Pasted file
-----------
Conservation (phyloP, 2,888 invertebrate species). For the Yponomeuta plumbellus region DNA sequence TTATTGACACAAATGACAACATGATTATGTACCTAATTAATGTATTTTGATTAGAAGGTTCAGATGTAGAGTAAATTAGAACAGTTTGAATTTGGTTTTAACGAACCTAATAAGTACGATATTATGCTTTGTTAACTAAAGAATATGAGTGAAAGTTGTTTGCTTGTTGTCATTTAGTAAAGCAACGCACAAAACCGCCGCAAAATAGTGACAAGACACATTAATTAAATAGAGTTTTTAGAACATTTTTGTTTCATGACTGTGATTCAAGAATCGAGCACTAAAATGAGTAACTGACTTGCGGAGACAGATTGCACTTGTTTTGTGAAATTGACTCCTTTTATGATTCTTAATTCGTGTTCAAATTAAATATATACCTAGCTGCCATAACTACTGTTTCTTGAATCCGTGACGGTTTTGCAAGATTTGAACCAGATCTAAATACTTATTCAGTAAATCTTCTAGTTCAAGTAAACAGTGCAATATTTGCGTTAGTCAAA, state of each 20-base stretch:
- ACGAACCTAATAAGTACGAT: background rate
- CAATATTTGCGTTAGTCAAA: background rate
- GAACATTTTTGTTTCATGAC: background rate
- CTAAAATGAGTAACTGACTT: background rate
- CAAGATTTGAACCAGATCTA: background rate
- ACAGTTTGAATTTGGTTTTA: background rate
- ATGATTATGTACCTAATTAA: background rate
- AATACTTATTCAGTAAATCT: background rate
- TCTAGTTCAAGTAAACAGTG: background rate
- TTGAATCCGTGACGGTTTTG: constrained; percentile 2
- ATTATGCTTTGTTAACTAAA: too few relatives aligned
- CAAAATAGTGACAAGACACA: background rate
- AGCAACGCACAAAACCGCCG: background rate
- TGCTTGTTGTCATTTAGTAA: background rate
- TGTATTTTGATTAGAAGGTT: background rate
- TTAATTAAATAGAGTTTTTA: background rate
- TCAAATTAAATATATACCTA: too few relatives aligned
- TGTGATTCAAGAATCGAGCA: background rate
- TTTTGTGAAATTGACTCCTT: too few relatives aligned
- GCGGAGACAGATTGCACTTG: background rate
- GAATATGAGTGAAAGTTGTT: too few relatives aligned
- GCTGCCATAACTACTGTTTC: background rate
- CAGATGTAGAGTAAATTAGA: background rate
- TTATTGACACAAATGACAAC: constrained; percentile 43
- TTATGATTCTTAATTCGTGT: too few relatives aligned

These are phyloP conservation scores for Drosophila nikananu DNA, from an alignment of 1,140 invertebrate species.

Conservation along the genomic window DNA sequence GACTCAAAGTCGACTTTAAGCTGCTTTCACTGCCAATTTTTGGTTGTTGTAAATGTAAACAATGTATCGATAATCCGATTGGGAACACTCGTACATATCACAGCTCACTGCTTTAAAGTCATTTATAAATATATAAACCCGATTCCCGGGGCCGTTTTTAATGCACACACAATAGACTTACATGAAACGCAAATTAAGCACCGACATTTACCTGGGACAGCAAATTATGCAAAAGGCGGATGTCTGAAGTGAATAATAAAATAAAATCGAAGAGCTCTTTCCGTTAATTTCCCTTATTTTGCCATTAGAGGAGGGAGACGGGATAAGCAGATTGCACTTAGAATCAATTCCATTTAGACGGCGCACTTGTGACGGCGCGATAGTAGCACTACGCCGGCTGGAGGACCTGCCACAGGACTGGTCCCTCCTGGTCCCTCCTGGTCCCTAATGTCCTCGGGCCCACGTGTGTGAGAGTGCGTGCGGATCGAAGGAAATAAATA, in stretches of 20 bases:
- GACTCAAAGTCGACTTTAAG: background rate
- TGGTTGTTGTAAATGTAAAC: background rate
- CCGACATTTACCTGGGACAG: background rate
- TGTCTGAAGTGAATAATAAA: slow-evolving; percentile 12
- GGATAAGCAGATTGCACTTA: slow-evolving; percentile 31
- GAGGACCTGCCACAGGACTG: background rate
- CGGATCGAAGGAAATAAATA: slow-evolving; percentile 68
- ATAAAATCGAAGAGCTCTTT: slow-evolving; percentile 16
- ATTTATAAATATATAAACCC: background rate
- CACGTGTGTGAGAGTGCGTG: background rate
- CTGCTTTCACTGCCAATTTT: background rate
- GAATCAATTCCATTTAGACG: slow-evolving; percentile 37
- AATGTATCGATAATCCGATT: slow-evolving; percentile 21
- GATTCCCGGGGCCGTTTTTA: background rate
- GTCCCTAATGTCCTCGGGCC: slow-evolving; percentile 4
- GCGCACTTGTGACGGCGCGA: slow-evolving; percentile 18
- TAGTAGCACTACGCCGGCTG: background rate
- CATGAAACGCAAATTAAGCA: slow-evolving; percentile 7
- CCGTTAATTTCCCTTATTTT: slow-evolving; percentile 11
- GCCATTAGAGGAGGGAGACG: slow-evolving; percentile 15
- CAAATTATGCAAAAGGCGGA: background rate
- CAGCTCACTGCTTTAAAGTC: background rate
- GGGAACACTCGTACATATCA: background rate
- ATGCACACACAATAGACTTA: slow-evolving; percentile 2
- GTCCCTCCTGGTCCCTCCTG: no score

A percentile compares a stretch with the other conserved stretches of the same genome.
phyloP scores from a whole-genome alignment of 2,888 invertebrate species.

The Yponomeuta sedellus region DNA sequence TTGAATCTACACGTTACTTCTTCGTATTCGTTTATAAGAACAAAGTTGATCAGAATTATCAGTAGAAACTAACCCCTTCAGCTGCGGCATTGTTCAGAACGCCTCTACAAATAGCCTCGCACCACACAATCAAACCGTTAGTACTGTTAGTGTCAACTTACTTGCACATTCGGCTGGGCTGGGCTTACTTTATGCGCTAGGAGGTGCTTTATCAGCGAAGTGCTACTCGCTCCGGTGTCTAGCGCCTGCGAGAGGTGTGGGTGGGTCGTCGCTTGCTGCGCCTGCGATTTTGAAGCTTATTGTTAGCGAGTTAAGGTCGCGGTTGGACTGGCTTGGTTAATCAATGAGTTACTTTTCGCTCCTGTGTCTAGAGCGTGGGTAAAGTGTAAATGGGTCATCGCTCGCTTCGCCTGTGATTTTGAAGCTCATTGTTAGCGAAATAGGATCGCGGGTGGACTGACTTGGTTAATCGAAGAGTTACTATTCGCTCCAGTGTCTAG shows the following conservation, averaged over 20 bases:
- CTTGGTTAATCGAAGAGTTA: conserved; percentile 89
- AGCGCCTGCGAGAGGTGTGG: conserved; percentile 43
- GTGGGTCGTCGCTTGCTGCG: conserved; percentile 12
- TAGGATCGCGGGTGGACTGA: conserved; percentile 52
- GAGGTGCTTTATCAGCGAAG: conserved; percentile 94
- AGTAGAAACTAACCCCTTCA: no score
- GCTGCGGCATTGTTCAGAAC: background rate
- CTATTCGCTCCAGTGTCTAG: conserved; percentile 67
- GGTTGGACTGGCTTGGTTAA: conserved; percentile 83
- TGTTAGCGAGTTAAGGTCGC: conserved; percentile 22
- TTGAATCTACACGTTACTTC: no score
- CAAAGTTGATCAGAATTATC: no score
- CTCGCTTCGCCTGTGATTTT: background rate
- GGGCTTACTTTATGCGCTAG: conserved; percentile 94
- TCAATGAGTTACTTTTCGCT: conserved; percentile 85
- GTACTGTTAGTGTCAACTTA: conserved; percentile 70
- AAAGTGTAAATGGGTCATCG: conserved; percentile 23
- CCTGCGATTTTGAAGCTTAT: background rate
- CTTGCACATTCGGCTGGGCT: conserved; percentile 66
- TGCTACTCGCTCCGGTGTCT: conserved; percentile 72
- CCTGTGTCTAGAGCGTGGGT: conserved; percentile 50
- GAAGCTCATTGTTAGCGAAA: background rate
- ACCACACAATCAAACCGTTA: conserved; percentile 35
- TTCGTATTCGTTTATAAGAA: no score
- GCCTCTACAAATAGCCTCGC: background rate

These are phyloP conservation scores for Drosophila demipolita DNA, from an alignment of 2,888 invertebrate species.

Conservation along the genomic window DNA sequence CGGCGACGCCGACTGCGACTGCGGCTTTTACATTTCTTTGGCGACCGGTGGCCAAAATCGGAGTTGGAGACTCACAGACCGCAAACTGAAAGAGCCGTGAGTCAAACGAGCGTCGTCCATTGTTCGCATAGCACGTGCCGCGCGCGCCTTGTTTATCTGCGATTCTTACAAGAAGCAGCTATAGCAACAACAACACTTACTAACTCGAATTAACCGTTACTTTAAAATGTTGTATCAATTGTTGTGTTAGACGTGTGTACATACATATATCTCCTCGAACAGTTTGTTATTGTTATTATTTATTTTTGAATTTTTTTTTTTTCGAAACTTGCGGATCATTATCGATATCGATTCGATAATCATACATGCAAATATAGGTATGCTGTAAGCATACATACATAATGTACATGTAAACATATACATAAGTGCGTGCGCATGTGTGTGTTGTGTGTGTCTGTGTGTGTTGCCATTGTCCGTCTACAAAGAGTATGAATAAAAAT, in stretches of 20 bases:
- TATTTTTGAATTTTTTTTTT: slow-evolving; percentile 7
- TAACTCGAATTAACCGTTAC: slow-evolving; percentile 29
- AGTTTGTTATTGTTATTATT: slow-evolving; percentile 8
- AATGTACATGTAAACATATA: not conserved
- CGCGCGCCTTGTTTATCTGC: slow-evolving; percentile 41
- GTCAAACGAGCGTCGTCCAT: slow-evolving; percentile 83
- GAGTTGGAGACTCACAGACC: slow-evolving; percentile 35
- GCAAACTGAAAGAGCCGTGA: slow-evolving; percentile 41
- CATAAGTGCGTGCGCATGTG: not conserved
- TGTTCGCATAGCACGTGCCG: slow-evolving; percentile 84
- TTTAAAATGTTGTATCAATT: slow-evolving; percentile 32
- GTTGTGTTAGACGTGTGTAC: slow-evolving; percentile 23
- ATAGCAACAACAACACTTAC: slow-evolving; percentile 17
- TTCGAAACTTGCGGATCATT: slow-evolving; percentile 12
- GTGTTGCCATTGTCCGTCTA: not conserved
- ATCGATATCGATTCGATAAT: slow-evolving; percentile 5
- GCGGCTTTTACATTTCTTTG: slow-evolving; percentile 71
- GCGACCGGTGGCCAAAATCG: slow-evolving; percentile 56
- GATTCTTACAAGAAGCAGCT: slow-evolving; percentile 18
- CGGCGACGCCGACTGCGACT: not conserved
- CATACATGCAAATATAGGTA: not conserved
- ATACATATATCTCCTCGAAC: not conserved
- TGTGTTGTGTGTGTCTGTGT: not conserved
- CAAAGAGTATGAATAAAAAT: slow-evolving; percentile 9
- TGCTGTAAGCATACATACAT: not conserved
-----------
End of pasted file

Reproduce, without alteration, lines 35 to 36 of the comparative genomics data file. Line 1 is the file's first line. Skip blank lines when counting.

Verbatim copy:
- CGGATCGAAGGAAATAAATA: slow-evolving; percentile 68
- ATAAAATCGAAGAGCTCTTT: slow-evolving; percentile 16